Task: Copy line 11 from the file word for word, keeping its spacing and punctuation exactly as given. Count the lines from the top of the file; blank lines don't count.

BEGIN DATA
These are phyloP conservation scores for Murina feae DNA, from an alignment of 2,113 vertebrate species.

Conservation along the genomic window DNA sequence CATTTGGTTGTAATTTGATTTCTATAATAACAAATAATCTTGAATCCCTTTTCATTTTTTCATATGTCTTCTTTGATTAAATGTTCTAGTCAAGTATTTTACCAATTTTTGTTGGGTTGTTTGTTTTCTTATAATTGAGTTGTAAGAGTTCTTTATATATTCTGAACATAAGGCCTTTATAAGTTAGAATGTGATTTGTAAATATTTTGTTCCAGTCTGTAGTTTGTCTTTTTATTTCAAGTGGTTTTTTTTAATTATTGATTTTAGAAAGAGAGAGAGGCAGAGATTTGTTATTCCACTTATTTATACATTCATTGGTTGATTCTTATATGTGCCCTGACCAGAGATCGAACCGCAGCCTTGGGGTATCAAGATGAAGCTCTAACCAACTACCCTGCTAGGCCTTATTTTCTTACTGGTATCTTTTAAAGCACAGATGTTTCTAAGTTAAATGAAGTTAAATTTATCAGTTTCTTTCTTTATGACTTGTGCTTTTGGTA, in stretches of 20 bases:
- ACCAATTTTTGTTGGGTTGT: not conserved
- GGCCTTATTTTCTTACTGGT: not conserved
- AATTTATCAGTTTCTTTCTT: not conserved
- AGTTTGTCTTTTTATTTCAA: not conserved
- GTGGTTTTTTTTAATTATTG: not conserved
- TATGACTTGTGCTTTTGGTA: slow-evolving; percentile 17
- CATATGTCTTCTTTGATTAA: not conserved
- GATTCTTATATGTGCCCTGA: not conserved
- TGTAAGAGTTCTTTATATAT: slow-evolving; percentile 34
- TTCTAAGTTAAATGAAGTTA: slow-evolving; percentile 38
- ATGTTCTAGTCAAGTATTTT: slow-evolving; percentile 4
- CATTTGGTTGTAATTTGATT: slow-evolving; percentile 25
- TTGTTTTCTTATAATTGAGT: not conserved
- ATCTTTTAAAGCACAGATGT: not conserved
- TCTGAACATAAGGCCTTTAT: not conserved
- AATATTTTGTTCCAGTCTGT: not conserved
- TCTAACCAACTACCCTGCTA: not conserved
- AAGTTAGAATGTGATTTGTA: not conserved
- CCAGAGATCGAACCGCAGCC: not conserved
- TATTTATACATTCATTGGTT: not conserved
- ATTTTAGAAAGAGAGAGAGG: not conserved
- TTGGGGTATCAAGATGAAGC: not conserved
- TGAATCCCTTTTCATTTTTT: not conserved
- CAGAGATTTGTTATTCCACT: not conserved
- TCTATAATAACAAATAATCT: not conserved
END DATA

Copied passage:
- TGTAAGAGTTCTTTATATAT: slow-evolving; percentile 34